Crowdfunding has only been around for less than 10 years, and it has quickly grown into serving as a major source of startup capital for entrepreneurs. Kickstarter, IndieGoGo and Rockethub were three of the original crowdfunding platforms. Kickstarter has swept ahead of other sites raising more than $283 million for 68,878 projects in 2012, acknowledges Alley Watch.
Use the following three tips from successful Kickstarter projects as a guide on how to use crowdfunding to raise capital for your business.
- Tuesday, 08 October 2013
- Written by Angie Picardo
Developing a formal business plan used to be standard practice when starting a new business. This was particularly true for entrepreneurs and small-business owners hoping to attract venture capital or angel investments, or get a loan from a bank. In recent years, this approach has been up for debate with many entrepreneurs rejecting the traditional business plan as an antiquated and useless document.
- Thursday, 03 October 2013
- Written by YEC
Many aspiring young entrepreneurs want to start their own companies so that they can take control of their own futures. Entrepreneurship has one of the highest levels of job satisfaction, even though it typically has long hours and stressful conditions. Owning your own company and having more control over it's direction adds more meaning and motivation, especially for many young people, who are often underappreciated in entry level corporate jobs. However, many have a tough time finding an industry to startup within that is growing, and has a lot of potential for success. Here are 10 growing industries to consider starting up within:
- Wednesday, 02 October 2013
- Written by Andrea Riddell
Despite the risks – or, perhaps, because of them – startups are attracting people eager for the challenges and rewards that come with being a part of something from the very beginning and helping to build it up.
You might not be able to get a company sponsored steak dinner, or corporate retreats, but working in a startup has its own advantages. And, while they might not have the same reputation (yet!) as a Fortune 500 dynasty, many workers are still eager to get their hands dirty in smaller ventures and startups.
- Wednesday, 11 September 2013
- Written by Nolan Greenspan
Once upon a time, if an employee wanted to use technology to stay productive, they had to get what the company gave them and well, that was it. Back in those days, businesses had to figure out a standard to base its computer environment on, right down to the devices and software. Along came the concept of BYOD, or “Bring Your Own Device.” On the surface, it’s a relatively simple concept. Instead of worrying about issuing mobile devices and software to employees, they bring their own into the workplace. But dig deeper, and the concept gets a little more complicated.
- Tuesday, 03 September 2013
- Written by YEC
The Young Entrepreneur Council (YEC) is an invite-only organization comprised of the world's most promising young entrepreneurs. In partnership with Citi, the YEC recently launched #StartupLab, a free virtual mentorship program that helps millions of entrepreneurs start and grow businesses via live video chats, an expert content library and email lessons.
We asked 11 members of the YEC what startup accounting tips they had, and have compiled their responses below, so that hopefully you can avoid the same mistakes and be better prepared.
- Tuesday, 13 August 2013
- Written by YEC
One of the first steps of any start up looking to expand is finding and setting up a workspace. But it's important to do it right in order to maximize productivity, increase retention among employees, and foster a creative work environment.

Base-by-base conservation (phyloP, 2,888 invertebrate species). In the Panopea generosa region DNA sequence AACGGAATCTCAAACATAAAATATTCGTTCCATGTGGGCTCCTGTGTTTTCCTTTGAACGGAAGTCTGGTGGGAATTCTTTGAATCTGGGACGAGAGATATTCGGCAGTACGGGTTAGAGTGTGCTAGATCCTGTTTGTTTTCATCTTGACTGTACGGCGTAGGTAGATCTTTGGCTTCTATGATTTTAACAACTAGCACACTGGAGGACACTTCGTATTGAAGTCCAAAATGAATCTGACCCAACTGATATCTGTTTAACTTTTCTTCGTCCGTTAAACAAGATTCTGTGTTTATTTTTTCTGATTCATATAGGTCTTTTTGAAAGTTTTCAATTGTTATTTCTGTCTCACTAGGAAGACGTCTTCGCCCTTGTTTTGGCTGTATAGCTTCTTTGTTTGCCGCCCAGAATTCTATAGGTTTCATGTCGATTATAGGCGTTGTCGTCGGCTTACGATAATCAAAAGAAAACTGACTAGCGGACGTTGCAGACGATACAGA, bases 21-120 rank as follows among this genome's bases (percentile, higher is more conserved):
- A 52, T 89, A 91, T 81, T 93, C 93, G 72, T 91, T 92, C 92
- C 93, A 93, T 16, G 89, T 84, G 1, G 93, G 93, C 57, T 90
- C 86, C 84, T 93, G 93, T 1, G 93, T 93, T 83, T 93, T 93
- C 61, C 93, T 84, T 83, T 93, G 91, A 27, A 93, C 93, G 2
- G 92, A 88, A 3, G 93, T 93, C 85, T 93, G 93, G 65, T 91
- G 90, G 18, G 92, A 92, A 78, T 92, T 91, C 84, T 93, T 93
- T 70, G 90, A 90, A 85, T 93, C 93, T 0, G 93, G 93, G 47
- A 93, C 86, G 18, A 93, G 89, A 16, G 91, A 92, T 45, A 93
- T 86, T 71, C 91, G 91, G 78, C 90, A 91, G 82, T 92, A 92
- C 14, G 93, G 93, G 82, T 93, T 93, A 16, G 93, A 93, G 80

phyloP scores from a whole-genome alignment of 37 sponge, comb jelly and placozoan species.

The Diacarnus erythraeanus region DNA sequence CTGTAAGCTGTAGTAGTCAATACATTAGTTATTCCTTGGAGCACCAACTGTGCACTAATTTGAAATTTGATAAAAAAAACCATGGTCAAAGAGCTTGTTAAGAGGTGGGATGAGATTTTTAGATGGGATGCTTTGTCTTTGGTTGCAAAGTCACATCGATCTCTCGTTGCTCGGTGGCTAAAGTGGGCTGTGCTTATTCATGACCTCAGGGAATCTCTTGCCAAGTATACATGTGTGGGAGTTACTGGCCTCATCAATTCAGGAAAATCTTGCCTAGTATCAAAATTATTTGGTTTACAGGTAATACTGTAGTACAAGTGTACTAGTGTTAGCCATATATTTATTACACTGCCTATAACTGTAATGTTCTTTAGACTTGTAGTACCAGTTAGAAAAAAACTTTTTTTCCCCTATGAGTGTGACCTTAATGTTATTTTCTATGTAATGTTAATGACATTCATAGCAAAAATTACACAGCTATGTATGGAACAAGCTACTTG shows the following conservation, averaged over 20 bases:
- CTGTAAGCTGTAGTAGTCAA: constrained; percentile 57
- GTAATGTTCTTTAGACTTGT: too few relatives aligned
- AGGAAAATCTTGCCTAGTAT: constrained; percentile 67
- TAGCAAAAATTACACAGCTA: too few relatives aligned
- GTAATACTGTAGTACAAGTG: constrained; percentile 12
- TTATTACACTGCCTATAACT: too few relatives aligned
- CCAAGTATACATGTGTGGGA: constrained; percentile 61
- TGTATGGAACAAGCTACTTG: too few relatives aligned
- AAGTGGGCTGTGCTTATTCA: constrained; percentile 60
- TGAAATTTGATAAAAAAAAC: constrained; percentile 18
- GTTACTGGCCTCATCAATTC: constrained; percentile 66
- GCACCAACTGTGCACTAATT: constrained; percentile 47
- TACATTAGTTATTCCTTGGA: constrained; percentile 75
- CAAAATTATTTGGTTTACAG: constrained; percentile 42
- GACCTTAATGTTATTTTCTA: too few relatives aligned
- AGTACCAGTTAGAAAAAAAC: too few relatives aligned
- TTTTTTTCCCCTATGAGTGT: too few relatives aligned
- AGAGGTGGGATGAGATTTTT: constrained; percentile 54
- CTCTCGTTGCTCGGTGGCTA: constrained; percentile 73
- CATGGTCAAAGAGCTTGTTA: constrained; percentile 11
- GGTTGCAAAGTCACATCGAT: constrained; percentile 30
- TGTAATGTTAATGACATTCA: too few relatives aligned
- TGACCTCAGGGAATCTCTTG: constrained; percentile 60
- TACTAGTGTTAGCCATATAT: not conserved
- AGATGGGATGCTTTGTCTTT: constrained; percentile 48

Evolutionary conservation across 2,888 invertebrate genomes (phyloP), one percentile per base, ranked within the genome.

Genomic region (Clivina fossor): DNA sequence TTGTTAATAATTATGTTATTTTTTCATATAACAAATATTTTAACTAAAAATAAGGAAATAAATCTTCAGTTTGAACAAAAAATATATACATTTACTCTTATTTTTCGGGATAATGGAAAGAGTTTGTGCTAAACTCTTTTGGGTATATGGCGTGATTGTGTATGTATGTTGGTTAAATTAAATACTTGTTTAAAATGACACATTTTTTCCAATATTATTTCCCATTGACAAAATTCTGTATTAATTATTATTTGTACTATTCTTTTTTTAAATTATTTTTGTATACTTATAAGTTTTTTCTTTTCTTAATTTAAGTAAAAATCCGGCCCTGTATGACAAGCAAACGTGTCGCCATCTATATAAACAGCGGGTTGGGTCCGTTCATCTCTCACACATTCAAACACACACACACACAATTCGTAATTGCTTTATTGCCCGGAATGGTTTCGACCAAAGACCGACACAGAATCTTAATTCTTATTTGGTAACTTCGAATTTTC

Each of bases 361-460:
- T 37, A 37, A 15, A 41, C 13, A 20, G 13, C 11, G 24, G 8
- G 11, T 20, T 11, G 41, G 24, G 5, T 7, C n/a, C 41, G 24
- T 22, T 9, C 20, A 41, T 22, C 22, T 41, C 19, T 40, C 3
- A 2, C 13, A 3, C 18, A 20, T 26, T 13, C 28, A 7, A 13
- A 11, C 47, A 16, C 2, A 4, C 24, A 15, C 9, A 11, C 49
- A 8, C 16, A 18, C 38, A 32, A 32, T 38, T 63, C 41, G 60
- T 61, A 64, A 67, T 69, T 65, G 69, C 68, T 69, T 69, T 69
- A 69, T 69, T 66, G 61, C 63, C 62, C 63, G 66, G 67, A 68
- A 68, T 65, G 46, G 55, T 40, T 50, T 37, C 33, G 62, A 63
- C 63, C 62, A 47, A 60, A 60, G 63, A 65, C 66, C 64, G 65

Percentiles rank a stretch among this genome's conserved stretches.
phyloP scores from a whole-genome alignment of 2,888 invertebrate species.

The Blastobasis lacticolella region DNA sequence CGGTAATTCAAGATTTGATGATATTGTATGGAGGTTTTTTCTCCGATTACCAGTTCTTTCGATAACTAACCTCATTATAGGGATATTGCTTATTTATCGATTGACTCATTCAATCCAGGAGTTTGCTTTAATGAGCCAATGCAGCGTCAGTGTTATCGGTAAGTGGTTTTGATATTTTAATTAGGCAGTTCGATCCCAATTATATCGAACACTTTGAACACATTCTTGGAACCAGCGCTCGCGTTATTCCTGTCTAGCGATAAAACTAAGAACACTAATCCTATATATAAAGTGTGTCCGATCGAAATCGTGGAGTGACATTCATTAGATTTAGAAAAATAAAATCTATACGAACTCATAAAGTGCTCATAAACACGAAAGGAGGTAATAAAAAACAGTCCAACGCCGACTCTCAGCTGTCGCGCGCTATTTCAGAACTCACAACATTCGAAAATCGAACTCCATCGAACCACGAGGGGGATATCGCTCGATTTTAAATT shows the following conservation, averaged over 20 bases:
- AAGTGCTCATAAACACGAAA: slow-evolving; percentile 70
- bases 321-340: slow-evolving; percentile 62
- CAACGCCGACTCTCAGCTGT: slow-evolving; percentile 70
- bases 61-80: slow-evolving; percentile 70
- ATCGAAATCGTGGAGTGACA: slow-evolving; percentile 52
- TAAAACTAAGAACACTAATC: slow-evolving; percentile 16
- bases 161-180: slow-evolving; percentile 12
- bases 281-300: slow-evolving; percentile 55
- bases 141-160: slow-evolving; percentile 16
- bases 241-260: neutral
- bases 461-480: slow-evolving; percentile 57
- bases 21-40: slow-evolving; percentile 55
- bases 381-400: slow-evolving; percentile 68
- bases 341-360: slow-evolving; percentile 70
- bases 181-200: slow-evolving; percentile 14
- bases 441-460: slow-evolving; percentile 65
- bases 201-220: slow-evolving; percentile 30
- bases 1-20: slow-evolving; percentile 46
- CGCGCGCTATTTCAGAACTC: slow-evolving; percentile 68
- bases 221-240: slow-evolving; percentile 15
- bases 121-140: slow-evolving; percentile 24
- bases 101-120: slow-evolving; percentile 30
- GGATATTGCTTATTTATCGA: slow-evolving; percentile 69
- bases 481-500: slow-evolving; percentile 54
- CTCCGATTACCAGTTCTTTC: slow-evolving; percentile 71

We asked 10 successful young entrepreneurs to fill us in on what they thought was the most important physical aspects of an office space. Their answers are below:
- Wednesday, 07 August 2013
- Written by Sarah Boisvert
No two companies are the same, but some general guidelines will help you determine when it is time to invest in Customer Relationship Management [CRM] software. A powerful tool for marketing, sales, and customer service, CRM offers advantages at various stages of your company’s growth, and perhaps is most important in a company’s early stages when resources are scarce.
The integration of good CRM principles, regardless of the platform, also create a solid foundation upon which the enterprise can grow.
- Monday, 05 August 2013
- Written by Sarah Boisevert
Strong, clear job descriptions are key if new employees are to be successful. While the goal should not be to micro-manage the execution of tasks, the more specific and encompassing the job description, the better chance the employee has of meeting your goals.
Here are 10 tips to help you in writing the most specific and encompassing job descriptions.
- Monday, 29 July 2013
- Written by Luke Howes
One of the hardest things in a new business is managing the money and cash flow situation. You need to have enough money in the bank to pay all your current obligations (like wages, rent and supplier bills) while also having the money to invest in future growth.
It’s a situation with no single correct answer and one that is approached differently by every entrepreneur. But you’re going to have to tackle it from the very early days of your business – and possibly before you even start – so the more information you’re prepared with, the better decisions you can make.
- Wednesday, 17 July 2013
- Written by Stefan Loewer
The world in which we work is changing and it is almost unrecognizable from what it was even just a few years ago. With so many people working from remote locations, or starting their own small businesses, it seems that there is no longer any need for traditional office blocks.
Instead people are turning more towards virtual offices, but are they all they are cracked up to be? Let's compare them to a more traditional office and see which one comes out on top.
- Monday, 08 July 2013
- Written by Melissa Gray
While an excellent product or service is key to getting market share of business, don't underestimate the importance of a clean, well-designed website in attracting and keeping customers.
Getting customers to convert by buying your product, signing up for your seminar, or completing any other desired action takes skill that requires you to think about your website from the end user's perspective. Try these five tips to increase your conversion rate on your website.